Perhaps the future Scotland she envisions isn’t constrained by the implicit hierarchy of this artificial (and phallocratic, patriarchal and masculinist) dichotomy. Perhaps her feminism (which, from those of her interventions on the matter that I’ve read, seems intended to deconstruct such binary choices and open up a greater plurality of possibility) provides the contextuality of her remark.

  8. mark says:

    where do these careerists disappear to every winter, I mean I don’t expect them to be out doing actual work, but do they hibernate or what?

  9. John says:

    Reply to 230823 post of 9.54pm
    To state ‘Dumgal is as much a nation as Scotland’ can only be written by someone with total disregard for history or how their fellow countrymen see themselves.
    I give up.

    1. 230824 says:

      I’m a trained and practising historian, who has studied the history of nationalism, and I do as such appreciate why, for historical reasons, people have generally come to consider Scotland to be a ‘nation’ while Dumgall is not.

      I’m also a trained and practising philosopher, whose calling as such is to challenge – and to never give up challenging – all such traditional or inherited ways of thinking.

      1. John says:

        Well it just goes to prove that being educated doesn’t protect one from talking nonsense from time to time.
        I too have a honours science degree and diploma but I am also prone to talk crap on occasions asI am sure my friend and family would only too happily confirm.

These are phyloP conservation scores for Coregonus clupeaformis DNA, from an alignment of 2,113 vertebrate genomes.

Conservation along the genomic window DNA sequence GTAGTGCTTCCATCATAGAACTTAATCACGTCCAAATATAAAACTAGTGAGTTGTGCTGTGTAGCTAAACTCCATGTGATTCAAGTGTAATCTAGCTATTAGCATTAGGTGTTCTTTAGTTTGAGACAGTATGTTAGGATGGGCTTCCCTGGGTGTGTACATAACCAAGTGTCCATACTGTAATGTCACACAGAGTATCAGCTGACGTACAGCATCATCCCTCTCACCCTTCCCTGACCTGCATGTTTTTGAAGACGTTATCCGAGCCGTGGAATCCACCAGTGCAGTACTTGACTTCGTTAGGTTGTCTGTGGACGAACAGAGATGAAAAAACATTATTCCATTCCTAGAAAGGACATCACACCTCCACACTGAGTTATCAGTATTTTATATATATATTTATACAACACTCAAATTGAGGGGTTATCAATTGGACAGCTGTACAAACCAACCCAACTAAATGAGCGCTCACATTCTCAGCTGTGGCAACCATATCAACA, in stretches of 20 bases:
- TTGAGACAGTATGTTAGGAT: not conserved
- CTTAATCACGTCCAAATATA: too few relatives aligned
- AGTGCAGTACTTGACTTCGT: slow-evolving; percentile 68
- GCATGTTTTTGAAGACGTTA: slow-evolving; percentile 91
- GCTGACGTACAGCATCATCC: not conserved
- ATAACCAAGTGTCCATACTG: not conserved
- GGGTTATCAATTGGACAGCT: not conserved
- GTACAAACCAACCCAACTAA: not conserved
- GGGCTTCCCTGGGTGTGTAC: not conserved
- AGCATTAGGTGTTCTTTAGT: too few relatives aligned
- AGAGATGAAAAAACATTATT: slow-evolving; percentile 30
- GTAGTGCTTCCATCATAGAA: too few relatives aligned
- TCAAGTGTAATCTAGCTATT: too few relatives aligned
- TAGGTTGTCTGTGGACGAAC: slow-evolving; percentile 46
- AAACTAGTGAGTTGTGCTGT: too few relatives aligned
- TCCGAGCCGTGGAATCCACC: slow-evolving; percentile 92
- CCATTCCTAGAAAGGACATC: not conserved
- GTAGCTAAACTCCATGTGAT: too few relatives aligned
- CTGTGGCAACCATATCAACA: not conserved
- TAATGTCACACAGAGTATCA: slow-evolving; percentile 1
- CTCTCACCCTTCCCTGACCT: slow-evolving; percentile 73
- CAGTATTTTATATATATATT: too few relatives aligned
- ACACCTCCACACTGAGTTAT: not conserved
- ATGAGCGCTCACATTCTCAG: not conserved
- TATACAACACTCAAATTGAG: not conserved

1. 230825 says:

          Indeed! We are all enormously complicated as individuals. We should not be afraid to contradict ourselves often and to ‘erupt like a volcano, emitting not only flame but also a lot of rubbish’ (Hugh MacDiarmid). ‘One must still have chaos in oneself to be able to give birth to a dancing star’ (Friedrich Nietzsche). ‘It’s the only way I ken/To dodge the curst conceit o’ bein’ richt/That damns the vast majority o’ men (MacDiarmid again!).

  10. Joe Middleton says:

    This is good news. I quite like Dugdale and it is good she is rethinking her position. Henry McLeish has also been moving in the right direction for some time. I just wish these prominent Labour figures would do something about their anti-independence stance while they are in power rather than when they have effectively left politics and can do little about it. Still support from any quarter for independence is welcome and it takes guts to change your mind after campaigning for the other side for years.

    1. John says:

      I agree Joe especially as there appears to be an impasse with no obvious route to independence with S30 rejected and public support stuck at around 50% . I think that high profile members of unionist parties coming out in favour of independence (especially Labour members) could be a way to persuading voters currently sceptical of independence to switch to Yes side.
      While it would have been better if they had been more voluble when in office the reality is they would have been sacked for expressing these views. It may also be that it is the experience of office that has informed their current views.
      Whatever the case it is good news they are now more open minded about independence and challenging their previous convictions- something that it is not easy especially for a high profile politician.
      If we criticise them all we are doing is pushing them back to their previous held position and making it more difficult for others, who are thinking of changing their position to make the move and be public about.
      Annoying as their previous support for No vote was their is nothing for Yes side to gain by not welcoming them to potentially independence.